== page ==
PRIDE in My Child

I am the mother of three, and it just so happens that my youngest child, Elysia, is queer. For the month of Pride, I would like to tell you a little bit about them; how wonderful, kind, funny, and smart they are. I learn so much from them and have fun watching them become the person they are.

My Only Daughter

I have a strained relationship with my mother. That may be an understatement. I’m a fairly radical atheist and consider myself a far left anarchist who fights for racial justice. My parents are both Trump supporting Republicans. I don’t think I have to explain why our relationship is strained, but it’s more so with my mom for some reason. I never felt like I’ve been good enough for her. She’s white and my dad is Xicano, and my mom has had this “inside joke” she shares often with others and with me. It goes like this: “I always wanted a blond-haired, blue-eyed child. I guess I married the wrong man,” followed by laughter.

mom

To make matters worse, my cousins – her sister’s daughters – are both fair skinned, one with blond hair and green eyes, the other with gorgeous red hair. My mom has always been very public about how beautiful she thinks they are. I honestly can’t remember my mom ever telling me I was beautiful, or even pretty. She used to always remark about the bags under my eyes that reminded her of my Grandma Chavez, or chastise me for wearing tight fitting clothes because my hips, butt, or thighs were too big.

My two oldest children, both male, were born while I was a teenager, and the doctors told me I wouldn’t be able to conceive after my second son because of serious hormone imbalances. I became pregnant with Elysia, or “E” as I call them, when my youngest son was 10. I was so ecstatic when I found out I’d be having a girl. I went out and bought fairies and frilly purple things for her room. It was more than just having a girl to complete our family; I wanted so badly to have a fulfilling mother-daughter relationship. I saw this as my chance.

People Change

From birth to around the time of the 4th grade, E was as girly as a person could be. Over time, though, things started to change. They started to hate wearing dresses. They wanted to cut their hair short. One day, while riding in the car, E said, “Mom, I think I’m transgender.”

short hair

“Oh?” I replied. “Why do you think that?”

We had a long conversation about a book they were reading about a transgender child and how they didn’t feel like they were really a girl. We talked about body dysmorphia, and E decided they were ok with their body, but not ok with gender stereotypes as they felt they didn’t fit into any of the assigned female roles. Luckily, my teaching partner also facilitated the Gender and Sexuality Alliance (GSA) and had some reading materials for me to share with E. After learning together, E has settled on a non-binary, or gender fluid identity.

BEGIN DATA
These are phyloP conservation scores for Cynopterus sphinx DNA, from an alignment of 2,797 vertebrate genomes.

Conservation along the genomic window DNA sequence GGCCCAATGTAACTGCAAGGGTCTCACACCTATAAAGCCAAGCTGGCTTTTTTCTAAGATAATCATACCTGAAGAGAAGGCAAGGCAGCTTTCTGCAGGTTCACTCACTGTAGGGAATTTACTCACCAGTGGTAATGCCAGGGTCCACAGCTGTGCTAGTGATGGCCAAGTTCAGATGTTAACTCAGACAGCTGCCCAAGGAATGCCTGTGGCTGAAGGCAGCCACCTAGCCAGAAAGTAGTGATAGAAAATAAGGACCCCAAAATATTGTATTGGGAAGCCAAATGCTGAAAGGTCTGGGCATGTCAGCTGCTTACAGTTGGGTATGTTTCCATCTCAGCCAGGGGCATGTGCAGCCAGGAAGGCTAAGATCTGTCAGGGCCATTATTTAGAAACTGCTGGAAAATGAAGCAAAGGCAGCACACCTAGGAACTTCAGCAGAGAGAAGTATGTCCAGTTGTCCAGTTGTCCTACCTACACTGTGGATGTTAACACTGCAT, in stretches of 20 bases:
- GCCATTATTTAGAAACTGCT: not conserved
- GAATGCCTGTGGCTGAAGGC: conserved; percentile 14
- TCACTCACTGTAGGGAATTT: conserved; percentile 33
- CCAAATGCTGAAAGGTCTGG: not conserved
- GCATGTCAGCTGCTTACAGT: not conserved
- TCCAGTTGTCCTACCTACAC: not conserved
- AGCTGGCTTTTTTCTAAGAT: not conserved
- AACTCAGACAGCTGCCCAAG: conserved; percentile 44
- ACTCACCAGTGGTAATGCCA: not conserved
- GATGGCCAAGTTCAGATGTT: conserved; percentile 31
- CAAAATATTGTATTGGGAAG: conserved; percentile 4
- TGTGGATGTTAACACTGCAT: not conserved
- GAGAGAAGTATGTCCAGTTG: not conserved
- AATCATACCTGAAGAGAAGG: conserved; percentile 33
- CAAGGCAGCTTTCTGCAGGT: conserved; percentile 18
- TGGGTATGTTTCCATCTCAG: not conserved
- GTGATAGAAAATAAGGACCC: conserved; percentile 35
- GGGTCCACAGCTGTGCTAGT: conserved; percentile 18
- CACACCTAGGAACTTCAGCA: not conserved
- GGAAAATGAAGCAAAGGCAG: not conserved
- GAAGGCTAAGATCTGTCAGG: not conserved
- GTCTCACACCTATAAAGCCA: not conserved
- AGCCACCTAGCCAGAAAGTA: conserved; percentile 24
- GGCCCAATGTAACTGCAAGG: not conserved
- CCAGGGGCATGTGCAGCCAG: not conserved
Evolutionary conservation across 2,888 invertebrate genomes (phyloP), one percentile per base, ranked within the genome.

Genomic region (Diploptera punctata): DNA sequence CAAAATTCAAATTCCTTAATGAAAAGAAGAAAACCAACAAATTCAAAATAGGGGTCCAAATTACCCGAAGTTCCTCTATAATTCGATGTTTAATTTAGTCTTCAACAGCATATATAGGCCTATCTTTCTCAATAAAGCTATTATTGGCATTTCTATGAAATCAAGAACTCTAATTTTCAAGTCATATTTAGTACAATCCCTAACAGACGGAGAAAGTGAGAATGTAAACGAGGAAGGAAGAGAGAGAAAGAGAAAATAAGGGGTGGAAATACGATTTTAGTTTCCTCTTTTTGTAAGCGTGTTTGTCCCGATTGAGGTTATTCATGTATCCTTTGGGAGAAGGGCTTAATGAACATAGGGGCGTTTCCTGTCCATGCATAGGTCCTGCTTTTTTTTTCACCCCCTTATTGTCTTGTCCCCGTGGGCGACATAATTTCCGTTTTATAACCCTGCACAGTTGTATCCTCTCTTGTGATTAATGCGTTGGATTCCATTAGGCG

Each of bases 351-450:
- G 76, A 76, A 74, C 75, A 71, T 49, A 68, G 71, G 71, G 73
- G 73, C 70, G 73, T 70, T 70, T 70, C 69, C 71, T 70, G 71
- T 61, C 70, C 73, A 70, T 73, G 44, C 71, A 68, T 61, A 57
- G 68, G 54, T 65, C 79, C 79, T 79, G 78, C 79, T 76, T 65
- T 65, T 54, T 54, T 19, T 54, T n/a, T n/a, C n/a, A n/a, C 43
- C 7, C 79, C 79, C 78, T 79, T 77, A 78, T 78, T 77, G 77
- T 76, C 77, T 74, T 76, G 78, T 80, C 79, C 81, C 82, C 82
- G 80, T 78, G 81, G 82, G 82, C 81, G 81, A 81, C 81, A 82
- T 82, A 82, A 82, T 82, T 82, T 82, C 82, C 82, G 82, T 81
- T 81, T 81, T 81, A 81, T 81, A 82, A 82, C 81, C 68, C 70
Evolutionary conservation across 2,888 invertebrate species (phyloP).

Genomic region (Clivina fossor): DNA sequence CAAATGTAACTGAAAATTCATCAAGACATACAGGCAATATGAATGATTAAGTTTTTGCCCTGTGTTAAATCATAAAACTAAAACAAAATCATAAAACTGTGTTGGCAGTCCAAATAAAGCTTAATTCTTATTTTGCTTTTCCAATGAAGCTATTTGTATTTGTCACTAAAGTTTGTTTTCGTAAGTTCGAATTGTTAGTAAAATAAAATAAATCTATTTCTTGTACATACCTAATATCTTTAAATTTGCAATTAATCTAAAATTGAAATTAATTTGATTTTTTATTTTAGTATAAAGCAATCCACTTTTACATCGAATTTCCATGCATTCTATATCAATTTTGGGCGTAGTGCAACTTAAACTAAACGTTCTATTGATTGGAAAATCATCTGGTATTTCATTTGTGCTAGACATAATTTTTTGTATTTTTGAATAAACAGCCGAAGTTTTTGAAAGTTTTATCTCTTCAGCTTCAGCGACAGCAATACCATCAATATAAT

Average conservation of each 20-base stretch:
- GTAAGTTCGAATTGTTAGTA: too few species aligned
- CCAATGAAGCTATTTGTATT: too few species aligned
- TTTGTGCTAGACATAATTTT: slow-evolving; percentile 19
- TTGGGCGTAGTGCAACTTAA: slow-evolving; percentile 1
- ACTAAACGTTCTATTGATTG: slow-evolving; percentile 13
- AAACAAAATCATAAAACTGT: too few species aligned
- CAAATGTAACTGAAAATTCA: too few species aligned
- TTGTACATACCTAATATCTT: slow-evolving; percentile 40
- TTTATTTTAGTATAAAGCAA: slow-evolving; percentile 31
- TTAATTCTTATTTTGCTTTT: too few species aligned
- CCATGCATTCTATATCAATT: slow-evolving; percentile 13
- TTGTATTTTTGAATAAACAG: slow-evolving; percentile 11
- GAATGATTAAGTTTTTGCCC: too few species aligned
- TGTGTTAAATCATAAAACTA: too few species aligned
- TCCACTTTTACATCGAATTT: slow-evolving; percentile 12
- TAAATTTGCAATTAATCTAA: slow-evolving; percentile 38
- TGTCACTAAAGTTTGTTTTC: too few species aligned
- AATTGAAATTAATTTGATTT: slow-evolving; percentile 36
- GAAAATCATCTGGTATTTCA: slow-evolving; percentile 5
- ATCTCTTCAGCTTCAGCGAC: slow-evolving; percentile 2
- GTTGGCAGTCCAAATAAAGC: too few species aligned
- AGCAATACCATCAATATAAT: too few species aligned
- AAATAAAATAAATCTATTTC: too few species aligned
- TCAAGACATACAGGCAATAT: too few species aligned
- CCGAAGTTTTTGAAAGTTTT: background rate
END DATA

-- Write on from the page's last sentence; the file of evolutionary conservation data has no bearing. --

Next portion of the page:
In the 5th grade, E had a really cute “relationship” with a boy at their school. They were boyfriend/girlfriend until E moved schools in the 7th grade. Around this time, E started saying they were bisexual. We talked about what that meant, too, and E started dating girls at their school. They went from bisexual to gay, and when their girlfriend came out as trans, E discovered they are pansexual, and now they just refer to themself as queer, which is all encompassing of their gender expression and sexuality.

My Child Is My Teacher

I would like to say this has been super easy for me and all of these discoveries E’s experienced have had no impact on me, but that’s not true. Of course I’ve been supportive and love my child as they are, but it has stretched my understanding of gender and sexuality and encouraged me to educate myself on each. I still suck at getting the pronouns correct. It’s not easy when you’ve gone 40 years in a binary world, but I try my hardest and apologize when I mess up.

I’ve also had to defend E from attacks from their father and brother and my side of the family. While on vacation in Europe, I sent E’s father a picture thinking he would like to see E enjoying our trip. He went on a tirade about how I let his daughter look like a “dike.” So, not only do I have to defend E, I have to build them up to prevent these attacks from tearing them down. It hurts to see their tears caused by a person who is supposed to love them unconditionally.

glasgow

Watching E’s resilience and openness gives me so much pride in and respect for them. They are unapologetically who they are and they love everyone with their whole heart. I haven’t lost a daughter. I’ve gained a happy and fulfilled child who fearlessly expresses their authentic self. That’s better than what I expected from the mother/daughter relationship I craved. Their unconditional love makes me want to be a better person. I wish I could have grown up in a household where love was at the center of all decisions made; truly at the center in practice, and not just words. I want all children to be able to explore and discover who they are without judgment. I see in E what is possible when that exists – Love and Joy.

Happy Pride Month!

pride

Published by

Tracy Castro-Gill

Seattle Public Schools Ethnic Studies Program Manager| 2019 PSESD Regional Teacher of the Year| Teaching Tolerance Advisory Board Member| PhD Student

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